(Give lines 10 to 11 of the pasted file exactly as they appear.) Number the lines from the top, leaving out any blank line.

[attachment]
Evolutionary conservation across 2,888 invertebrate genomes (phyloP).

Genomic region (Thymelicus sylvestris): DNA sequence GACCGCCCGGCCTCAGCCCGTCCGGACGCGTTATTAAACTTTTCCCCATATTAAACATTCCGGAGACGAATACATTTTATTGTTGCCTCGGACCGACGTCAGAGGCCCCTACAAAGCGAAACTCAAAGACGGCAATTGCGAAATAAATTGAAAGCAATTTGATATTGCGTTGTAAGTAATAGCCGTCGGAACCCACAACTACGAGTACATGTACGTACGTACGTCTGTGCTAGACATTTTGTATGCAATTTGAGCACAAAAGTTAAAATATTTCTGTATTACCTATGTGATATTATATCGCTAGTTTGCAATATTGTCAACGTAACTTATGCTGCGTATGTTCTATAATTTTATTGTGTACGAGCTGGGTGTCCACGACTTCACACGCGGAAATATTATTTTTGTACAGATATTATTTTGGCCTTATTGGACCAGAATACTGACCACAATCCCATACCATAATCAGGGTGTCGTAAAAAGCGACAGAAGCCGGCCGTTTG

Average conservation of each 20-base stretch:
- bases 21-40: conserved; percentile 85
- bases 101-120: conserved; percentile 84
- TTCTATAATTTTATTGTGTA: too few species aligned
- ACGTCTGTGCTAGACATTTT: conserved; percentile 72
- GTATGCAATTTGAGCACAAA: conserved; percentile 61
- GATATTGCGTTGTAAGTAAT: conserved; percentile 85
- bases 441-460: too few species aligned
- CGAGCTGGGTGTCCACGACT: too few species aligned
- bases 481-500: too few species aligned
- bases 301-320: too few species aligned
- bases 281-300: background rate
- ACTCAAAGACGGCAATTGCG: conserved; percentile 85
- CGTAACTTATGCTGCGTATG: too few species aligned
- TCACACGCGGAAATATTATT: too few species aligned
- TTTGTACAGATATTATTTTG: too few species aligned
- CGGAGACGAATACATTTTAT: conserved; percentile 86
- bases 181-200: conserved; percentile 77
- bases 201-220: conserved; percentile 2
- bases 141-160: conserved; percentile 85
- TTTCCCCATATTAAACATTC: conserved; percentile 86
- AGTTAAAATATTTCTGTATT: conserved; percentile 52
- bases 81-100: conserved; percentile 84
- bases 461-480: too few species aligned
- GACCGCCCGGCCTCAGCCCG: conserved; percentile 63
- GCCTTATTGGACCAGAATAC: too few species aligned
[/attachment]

- bases 441-460: too few species aligned
- CGAGCTGGGTGTCCACGACT: too few species aligned